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WARNING: THIS ARTICLE CONTAINS CONTENT WHICH SOME READERS MAY FIND DISTRESSING
A security worker has been given a community order and 120 hours unpaid work after he left two dogs in the boot of his car for more than two hours because neighbours complained about their barking. Both dogs later died.
Richard Armstrong, 47, left the two Belgian Malinois that he used for work in his Vauxhall Astra estate on a hot April day in 2019 when temperatures hit around 24°C.
Passers-by saw the animals in the back of the vehicle in Ilford, east London, and called police who found one of the dogs dead while the second was collapsed but still breathing.
The dogs, called Hector and Yardie, were kept in the back of the car with a fan running to try and keep them cool.
According to the RSPCA, the kennel in Armstrong's boot was just about large enough for one dog to stand, but there was not room to turn or move around.
There was no evidence of any water and Hector was found laying on his side with flies around his mouth with a strong smell of urine and faeces.
Female dog, Yardie, was rushed to a vets' for emergency surgery at the Ilford Pets at Home, but she later had to be put down.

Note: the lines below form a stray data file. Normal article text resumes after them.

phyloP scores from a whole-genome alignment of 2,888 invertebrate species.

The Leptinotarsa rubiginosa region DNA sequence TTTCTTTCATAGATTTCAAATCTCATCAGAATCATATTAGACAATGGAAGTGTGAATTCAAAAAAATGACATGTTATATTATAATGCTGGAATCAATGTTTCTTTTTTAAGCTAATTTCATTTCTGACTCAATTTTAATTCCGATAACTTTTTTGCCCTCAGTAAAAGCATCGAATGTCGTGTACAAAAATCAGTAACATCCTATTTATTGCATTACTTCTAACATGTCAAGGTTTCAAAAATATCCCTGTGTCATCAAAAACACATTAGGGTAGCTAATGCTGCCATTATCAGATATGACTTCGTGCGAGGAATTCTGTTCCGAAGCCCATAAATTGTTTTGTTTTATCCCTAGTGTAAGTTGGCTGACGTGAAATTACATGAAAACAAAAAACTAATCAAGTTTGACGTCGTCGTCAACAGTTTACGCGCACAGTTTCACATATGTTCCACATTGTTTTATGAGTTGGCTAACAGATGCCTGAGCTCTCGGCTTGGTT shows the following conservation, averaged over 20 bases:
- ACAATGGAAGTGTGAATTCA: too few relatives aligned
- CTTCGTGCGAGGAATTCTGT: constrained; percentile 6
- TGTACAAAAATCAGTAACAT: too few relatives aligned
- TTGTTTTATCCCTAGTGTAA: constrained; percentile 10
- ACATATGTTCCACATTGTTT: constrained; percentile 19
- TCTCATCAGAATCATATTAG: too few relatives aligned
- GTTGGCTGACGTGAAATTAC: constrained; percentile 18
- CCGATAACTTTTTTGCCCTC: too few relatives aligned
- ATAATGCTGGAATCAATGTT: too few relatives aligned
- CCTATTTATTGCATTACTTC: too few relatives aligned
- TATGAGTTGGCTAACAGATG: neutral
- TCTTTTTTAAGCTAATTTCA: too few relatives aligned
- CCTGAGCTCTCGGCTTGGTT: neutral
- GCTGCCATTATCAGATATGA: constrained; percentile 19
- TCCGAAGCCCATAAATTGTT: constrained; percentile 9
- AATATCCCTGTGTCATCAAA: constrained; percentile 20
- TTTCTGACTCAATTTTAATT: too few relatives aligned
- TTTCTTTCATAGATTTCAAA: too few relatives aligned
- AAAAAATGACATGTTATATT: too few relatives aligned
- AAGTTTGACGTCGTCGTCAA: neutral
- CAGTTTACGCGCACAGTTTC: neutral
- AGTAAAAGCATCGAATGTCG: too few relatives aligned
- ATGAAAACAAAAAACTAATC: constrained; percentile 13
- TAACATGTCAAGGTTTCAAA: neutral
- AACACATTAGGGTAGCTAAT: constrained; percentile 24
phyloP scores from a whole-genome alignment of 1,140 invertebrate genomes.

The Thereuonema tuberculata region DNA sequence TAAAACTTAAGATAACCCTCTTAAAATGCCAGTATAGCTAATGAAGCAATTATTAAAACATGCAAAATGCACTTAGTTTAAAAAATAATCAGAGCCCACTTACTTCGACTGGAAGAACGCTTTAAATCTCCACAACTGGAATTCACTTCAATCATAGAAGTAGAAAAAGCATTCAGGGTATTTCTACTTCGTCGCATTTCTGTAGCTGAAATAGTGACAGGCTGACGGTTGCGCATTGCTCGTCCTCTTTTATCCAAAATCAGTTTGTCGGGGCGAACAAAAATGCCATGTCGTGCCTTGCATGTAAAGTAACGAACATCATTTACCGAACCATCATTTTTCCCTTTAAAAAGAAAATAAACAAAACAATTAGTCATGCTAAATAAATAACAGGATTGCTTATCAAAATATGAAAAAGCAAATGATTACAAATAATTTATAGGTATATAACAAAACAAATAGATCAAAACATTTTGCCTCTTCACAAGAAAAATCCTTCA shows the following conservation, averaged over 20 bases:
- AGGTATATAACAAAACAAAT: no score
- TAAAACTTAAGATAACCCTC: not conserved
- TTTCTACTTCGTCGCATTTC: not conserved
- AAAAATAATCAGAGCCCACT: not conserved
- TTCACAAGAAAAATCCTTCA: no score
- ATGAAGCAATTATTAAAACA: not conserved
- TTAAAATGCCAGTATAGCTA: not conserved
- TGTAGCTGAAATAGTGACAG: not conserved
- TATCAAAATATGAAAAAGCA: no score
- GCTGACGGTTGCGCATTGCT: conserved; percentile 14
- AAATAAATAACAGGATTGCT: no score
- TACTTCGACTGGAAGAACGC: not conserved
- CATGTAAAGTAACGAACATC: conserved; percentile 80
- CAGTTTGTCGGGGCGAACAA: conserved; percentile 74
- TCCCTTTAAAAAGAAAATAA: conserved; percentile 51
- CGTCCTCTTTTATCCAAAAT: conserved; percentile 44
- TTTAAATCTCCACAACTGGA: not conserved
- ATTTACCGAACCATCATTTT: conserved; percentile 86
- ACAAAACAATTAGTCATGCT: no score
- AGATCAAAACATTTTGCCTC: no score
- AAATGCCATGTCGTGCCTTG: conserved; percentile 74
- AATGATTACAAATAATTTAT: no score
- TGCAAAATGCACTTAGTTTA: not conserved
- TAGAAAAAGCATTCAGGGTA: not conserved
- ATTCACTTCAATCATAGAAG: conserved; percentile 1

Armstrong explaining to officers that the dogs had been in the back of his car in their crates with the boot door open and a fan running.
The self-employed security dog handler said he had complaints at home about their barking so left them in the car instead.
At Ilford Magistrates' Court on Wednesday (August 11), Armstrong was found guilty of one count of causing unnecessary suffering to his two dogs by leaving them in a hot car following a trial.
He was sentenced to a 12-month community order with 120 hours of unpaid work and ordered to pay costs of £750 and a victim surcharge of £90.
Footage from the police officers' body-worn cameras showed them rushing Yardie to the vets with blue lights and sirens on, pouring water on her body to try to cool her and carrying her into the surgery.
Vets gave her oxygen and fluids and desperately tried to save her.
In her statement, the vet described Yardie as a 'heatstroke emergency'.
She said the dog suffered from hyperthermia, muscle tremors, an irregular heart rate and a body temperature of 40.3°C.
Vets felt she would not recover and sought permission from Armstrong to put Yardie to sleep.
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